@Halfak I don't understand whether the change made in your blog post was ever implemented. There's https://github.com/wikimedia/editquality/commit/35da6cea60fc4250ef3afea436895ddddaee1e65 which seems preparatory, but then reverted and damaging models still have the is_anon feature.
Right. So there's an analysis in https://commons.wikimedia.org/wiki/File:ORES_-_Facilitating_re-mediation_of_Wikipedia%27s_socio-technical_problems.pdf
That shows the bias against anons and how we mitigated some of the issue by switching to a new modeling strategy. It's not clear whether it is worthwhile to further work is necessary, but I think we can consider this task to be done.
@Halfak Thanks for the pointer to ... a paper my name is on. I see what you're talking about, in section 7.4. Switching from SVM to gradient boosting apparently made a huge improvement, but hasn't made the problem go away. Do you think there's any value in continuing this investigation, for example quantitizing how much our algorithm relies on is_anon and how a model would perform if trained without that feature?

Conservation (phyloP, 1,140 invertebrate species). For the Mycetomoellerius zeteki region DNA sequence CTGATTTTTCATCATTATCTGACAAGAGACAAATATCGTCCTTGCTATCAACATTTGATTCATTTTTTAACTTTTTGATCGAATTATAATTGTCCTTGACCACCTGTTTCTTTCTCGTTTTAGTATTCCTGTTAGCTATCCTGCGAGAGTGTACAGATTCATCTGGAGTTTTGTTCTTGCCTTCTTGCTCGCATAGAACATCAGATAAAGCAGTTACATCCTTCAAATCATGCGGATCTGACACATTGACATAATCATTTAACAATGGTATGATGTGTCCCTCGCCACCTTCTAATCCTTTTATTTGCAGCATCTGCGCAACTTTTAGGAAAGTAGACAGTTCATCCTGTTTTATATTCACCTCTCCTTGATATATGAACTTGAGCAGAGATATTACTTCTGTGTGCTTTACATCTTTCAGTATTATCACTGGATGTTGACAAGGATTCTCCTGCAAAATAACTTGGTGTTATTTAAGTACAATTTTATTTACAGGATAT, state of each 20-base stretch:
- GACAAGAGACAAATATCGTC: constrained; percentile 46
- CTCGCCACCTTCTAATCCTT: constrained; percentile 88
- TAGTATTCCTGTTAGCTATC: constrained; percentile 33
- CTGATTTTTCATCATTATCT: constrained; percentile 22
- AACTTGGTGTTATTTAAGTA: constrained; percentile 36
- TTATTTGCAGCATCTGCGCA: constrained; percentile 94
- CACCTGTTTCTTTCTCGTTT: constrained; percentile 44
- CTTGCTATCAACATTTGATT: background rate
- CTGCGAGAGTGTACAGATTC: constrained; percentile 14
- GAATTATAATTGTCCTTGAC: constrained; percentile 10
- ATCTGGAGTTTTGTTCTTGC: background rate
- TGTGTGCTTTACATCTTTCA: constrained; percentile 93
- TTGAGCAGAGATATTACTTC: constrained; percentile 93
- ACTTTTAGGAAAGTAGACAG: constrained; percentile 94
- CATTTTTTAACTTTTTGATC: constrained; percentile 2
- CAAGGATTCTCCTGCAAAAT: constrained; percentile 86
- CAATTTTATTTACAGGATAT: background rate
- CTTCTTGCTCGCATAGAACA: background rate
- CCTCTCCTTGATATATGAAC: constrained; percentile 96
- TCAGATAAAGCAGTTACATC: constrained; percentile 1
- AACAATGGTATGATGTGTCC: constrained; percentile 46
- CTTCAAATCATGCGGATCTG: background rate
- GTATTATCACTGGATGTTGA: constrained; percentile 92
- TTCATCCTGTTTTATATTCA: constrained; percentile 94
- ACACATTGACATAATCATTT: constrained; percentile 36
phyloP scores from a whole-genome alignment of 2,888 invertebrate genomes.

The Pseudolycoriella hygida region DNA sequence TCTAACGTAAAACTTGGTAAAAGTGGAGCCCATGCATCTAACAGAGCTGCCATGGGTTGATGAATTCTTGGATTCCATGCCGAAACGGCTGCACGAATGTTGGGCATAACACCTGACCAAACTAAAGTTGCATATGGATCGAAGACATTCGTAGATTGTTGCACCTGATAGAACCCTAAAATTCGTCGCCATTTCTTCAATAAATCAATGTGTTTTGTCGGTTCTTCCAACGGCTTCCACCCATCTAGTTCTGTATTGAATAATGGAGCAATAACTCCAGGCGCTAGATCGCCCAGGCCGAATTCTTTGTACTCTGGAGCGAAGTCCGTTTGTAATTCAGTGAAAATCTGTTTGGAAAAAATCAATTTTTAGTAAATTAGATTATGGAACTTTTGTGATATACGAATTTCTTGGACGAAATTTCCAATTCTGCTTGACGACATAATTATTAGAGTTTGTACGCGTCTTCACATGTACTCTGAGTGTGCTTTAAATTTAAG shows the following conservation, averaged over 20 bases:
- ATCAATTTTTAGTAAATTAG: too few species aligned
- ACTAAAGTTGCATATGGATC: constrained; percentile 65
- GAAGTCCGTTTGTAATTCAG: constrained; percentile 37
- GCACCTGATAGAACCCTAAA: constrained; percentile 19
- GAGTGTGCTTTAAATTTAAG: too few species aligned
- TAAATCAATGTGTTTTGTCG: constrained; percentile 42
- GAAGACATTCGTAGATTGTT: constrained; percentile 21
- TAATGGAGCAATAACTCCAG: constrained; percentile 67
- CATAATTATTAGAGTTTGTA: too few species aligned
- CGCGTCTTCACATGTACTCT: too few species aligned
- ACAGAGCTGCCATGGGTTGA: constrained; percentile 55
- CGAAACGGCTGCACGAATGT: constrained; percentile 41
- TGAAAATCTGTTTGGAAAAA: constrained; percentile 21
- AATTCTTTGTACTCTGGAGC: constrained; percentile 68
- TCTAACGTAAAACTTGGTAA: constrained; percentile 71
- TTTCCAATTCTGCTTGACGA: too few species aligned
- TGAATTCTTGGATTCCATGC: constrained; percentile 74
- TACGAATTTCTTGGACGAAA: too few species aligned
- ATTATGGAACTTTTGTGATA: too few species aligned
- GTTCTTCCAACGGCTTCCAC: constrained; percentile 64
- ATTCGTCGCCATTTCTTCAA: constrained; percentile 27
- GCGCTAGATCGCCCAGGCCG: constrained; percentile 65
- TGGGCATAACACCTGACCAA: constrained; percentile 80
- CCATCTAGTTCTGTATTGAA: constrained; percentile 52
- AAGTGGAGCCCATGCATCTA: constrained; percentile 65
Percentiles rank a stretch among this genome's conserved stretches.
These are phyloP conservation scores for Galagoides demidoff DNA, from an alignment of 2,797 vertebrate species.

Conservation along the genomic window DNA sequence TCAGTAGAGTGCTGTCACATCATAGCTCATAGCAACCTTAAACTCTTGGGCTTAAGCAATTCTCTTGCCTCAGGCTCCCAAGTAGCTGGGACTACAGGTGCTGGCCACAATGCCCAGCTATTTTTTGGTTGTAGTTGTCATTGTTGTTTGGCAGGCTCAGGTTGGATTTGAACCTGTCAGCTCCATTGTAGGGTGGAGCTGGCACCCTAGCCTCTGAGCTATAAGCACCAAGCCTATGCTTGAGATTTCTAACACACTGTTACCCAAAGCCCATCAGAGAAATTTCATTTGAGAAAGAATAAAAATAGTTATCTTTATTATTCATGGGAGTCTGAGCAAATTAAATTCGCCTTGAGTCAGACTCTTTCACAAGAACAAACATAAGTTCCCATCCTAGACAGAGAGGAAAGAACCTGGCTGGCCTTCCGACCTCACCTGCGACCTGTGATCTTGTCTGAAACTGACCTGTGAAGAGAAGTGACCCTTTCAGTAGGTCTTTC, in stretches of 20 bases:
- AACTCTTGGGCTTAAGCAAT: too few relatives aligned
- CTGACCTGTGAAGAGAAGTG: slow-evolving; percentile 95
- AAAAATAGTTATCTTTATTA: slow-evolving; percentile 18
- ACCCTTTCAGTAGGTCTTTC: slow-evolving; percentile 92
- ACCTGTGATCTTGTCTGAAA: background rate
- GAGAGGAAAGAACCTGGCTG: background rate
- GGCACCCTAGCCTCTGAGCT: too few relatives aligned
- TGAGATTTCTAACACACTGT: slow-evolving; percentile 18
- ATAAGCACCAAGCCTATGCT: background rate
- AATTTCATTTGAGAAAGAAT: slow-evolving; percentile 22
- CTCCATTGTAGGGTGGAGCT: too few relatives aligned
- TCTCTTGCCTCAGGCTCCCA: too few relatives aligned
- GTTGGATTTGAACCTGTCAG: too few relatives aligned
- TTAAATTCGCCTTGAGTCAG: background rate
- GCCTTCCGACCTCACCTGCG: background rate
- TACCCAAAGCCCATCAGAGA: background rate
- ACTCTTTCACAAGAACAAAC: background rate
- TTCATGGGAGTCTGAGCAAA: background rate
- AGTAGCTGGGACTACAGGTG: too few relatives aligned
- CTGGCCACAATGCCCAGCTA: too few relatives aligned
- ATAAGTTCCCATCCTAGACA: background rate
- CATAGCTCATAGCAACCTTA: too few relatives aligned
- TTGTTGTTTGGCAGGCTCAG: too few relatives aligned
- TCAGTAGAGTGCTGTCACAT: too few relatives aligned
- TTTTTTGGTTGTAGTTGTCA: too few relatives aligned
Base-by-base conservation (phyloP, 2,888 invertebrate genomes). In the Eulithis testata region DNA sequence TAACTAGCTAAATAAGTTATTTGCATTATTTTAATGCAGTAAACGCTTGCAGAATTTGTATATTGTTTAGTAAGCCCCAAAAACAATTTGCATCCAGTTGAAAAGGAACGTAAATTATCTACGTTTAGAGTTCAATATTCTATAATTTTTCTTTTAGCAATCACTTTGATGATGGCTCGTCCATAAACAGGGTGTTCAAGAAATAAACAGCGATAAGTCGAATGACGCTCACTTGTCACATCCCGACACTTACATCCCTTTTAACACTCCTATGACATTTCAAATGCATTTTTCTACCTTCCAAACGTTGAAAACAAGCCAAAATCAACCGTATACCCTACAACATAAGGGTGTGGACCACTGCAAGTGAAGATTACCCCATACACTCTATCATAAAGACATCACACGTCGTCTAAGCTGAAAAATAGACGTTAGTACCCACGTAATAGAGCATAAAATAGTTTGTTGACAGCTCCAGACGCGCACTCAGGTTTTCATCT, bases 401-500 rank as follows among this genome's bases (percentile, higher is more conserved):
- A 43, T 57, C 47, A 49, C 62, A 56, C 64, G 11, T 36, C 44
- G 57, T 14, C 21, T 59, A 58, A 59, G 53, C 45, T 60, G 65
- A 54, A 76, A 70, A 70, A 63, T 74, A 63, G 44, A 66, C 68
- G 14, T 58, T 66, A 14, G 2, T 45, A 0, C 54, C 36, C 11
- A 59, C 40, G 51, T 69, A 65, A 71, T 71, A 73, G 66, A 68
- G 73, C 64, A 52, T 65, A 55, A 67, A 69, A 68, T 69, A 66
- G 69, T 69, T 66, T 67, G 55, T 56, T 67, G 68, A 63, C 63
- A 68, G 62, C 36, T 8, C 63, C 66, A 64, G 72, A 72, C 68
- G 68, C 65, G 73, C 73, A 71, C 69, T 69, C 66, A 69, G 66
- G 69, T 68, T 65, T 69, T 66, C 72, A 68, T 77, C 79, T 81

Right. So I think we might file a new task for that work. I think that we will need a community consultation of some sort to make a decision about the inclusion of is_anon and seconds_since_registration. There will be a tradeoff in model fitness. I've been talking to some researchers about potentially picking that task up. They want to study the process of intersecting algorithmic parameters with people's values. Ping @Bobo.03 :)